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Alan Jackson Not Described as Long, Tall, or Traditional in Album Review

The unthinkable happened on Wednesday as a small-town Idaho paper published a review of the latest album by country music star Alan Jackson that did not include the keywords “long,” “tall,” or “traditional.”

Reviewer Joe Wallace of the Garden City Examiner boldly flouted 20 years of music journalism tradition by terming Jackson a “lanky torchbearer for modern classic country.”

That’s pretty close, but not close enough, say some of Wallace’s fellow music writers.

“You need to put the right words in there for people to know what you’re talking about,” remarked Alec Perkins, current president of the Association of Country Music Journalists (ACMJ). “With Alan Jackson, our guidelines call for the inclusion of the adjectives long, tall, and traditonal. It doesn’t matter that ‘long’ and ‘tall’ mean the same thing, or that neither has anything to do with the quality of music he’s turning out. It also doesn’t matter that ‘traditional’ isn’t an especially helpful description, given the existence of so many different and competing country music traditions. Keep it simple: long, tall, traditional… add a four or five star rating and you’re done.”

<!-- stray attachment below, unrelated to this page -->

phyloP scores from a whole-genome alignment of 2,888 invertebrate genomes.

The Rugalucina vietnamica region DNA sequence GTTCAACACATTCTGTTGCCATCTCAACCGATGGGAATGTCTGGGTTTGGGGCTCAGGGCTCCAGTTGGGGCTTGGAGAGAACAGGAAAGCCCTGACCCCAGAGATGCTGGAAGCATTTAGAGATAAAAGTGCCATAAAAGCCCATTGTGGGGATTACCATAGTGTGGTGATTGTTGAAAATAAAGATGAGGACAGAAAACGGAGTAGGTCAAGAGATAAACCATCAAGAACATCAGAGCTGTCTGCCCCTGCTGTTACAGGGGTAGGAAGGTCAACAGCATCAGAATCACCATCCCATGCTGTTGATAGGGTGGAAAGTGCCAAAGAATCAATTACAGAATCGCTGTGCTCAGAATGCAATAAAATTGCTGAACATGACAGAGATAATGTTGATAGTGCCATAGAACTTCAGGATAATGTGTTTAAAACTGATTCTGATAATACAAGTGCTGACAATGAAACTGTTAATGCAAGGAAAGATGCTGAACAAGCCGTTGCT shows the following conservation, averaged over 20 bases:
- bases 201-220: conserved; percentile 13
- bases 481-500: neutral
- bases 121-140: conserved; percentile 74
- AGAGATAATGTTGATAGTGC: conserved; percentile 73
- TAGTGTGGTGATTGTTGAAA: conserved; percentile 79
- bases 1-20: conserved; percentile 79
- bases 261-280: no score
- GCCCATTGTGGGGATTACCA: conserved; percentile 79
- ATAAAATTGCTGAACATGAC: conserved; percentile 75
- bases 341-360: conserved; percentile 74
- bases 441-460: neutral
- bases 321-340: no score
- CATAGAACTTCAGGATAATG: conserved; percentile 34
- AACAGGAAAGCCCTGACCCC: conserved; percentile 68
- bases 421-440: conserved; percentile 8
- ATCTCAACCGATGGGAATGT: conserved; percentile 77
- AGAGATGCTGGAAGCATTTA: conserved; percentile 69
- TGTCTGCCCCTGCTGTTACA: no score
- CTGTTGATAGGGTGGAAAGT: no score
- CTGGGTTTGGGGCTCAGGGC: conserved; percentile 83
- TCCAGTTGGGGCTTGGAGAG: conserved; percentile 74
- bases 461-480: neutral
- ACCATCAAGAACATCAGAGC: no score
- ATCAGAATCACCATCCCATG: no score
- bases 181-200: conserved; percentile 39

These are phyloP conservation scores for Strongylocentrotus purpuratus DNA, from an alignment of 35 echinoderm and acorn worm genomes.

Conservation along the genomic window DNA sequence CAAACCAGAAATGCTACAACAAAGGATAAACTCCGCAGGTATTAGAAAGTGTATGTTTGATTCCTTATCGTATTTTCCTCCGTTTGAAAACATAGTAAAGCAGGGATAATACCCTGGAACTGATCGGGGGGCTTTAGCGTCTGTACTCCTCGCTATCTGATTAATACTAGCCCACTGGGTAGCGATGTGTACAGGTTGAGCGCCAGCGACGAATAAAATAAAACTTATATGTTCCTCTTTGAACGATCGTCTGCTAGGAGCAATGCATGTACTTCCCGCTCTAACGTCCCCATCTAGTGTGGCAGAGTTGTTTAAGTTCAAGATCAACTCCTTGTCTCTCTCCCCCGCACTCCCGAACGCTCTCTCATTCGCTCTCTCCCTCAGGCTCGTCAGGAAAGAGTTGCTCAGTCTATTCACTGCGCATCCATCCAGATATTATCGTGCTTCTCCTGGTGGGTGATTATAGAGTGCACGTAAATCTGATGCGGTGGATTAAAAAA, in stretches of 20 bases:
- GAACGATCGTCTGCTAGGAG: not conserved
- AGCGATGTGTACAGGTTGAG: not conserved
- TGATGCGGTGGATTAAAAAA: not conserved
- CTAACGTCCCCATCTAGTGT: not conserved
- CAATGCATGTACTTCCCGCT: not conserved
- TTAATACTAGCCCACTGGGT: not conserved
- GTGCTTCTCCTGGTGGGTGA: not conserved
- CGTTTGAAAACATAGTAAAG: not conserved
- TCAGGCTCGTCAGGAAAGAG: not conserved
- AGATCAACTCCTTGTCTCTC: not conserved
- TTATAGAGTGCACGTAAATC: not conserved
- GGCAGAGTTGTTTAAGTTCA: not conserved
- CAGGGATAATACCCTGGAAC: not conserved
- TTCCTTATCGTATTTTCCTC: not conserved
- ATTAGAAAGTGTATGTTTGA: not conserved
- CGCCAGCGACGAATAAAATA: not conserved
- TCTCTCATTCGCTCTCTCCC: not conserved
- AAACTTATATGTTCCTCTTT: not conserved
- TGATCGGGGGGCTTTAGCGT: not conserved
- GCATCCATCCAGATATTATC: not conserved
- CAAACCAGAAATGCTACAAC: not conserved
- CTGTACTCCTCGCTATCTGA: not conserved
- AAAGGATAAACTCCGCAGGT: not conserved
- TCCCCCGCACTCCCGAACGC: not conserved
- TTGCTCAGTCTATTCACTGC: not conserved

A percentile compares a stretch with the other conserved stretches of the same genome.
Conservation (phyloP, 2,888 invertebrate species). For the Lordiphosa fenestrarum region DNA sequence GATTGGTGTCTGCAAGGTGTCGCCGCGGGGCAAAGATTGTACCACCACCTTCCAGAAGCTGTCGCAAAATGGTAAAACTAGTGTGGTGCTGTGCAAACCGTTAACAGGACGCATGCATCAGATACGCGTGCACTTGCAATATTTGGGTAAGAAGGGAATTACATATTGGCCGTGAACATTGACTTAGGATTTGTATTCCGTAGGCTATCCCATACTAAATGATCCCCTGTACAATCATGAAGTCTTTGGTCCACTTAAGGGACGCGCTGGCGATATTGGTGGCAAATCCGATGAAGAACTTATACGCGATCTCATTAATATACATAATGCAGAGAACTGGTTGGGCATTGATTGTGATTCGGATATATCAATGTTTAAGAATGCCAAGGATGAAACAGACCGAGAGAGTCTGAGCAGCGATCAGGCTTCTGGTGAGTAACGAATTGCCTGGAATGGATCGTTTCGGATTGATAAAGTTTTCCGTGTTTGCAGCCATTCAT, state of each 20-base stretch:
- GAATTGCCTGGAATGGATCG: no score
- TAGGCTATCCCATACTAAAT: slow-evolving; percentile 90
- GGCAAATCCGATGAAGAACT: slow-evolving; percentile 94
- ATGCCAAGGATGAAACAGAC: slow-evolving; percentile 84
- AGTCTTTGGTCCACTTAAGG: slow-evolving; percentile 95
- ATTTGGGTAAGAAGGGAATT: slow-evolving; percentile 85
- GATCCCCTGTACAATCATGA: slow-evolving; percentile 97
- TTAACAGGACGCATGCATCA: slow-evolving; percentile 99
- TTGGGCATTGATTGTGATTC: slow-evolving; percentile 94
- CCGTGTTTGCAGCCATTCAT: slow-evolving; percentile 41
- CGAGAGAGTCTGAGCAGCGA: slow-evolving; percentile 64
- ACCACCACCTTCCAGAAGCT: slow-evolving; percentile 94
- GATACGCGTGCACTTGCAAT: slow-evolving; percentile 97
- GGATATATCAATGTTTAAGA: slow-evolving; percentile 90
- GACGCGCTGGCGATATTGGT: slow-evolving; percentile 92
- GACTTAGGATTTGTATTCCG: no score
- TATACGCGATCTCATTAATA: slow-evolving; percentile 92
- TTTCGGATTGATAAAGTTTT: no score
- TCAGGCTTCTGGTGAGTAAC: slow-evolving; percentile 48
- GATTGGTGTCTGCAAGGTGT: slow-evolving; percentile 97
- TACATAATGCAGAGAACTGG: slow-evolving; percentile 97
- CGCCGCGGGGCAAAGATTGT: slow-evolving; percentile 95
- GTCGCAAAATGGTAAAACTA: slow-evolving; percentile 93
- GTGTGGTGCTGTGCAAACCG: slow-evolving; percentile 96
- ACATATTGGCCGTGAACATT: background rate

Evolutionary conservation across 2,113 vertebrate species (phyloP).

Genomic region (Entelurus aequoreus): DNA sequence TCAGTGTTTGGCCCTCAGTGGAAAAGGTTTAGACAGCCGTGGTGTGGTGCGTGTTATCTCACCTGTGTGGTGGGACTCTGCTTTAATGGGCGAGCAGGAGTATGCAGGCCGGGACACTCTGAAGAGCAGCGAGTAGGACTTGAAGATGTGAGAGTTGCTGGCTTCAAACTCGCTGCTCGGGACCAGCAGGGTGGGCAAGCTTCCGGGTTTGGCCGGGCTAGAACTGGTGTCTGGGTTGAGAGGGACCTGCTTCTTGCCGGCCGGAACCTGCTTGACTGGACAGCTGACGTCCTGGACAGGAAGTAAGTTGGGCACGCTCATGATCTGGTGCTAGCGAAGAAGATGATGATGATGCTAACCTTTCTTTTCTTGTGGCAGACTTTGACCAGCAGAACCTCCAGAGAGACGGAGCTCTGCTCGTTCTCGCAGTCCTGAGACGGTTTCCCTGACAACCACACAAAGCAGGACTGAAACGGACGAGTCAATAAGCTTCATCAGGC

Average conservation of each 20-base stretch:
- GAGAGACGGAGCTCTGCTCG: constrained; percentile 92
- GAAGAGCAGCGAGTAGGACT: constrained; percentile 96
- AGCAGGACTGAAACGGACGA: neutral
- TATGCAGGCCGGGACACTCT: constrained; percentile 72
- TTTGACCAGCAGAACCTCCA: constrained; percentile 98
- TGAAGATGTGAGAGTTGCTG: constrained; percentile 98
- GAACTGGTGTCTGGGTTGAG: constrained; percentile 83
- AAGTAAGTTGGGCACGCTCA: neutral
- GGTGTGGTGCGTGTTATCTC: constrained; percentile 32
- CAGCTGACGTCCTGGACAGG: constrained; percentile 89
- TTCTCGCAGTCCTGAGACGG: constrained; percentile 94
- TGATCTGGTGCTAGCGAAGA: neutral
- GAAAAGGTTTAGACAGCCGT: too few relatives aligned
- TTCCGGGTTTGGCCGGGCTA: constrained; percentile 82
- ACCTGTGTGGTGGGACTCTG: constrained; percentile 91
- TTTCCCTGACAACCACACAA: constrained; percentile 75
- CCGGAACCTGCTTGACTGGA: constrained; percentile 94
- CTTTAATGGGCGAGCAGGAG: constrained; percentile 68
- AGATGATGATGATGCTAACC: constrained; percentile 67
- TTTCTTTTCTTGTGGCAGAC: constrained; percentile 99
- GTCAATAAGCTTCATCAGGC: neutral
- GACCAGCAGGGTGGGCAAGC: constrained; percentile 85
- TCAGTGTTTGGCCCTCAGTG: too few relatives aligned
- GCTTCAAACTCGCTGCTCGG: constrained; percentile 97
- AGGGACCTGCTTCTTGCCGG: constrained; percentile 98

Perkins added that all features on Jackson must also make passing mention of the “Georgia boy’s” gentle modesty and include a reference to Jackson contemporary George Strait, however unnecessary.

This isn’t the first time Wallace has landed in hot water with the ACMJ. He earned a stern reprimand just months ago for calling Gary Allan’s voice “raspy” rather than “gravelly” or “whiskey-soaked.” One more infraction this year will put him in jeopardy of losing his membership.

Concept by Farce the Music. Find more satirical articles in the Fake News archive.

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9 Comments

  1. Instead of calling Gary Allan’s voice “raspy,” I would just call it “crappy.” Allan picks good songs but I find his voice really hard to listen to.

  2. I knew the top “committee style” songwriters in Nashville used boiler plate words and phrases to construct most of today’s Top 40 hits, but I had no idea this also carried over to country music journalism! Well, come to think of it this does explain why so much of the writing on Red Dirt, Texas Regional, Americana, and “Roots” focused music blogs all reads about the same and seems so repetitive and boring! Golly!

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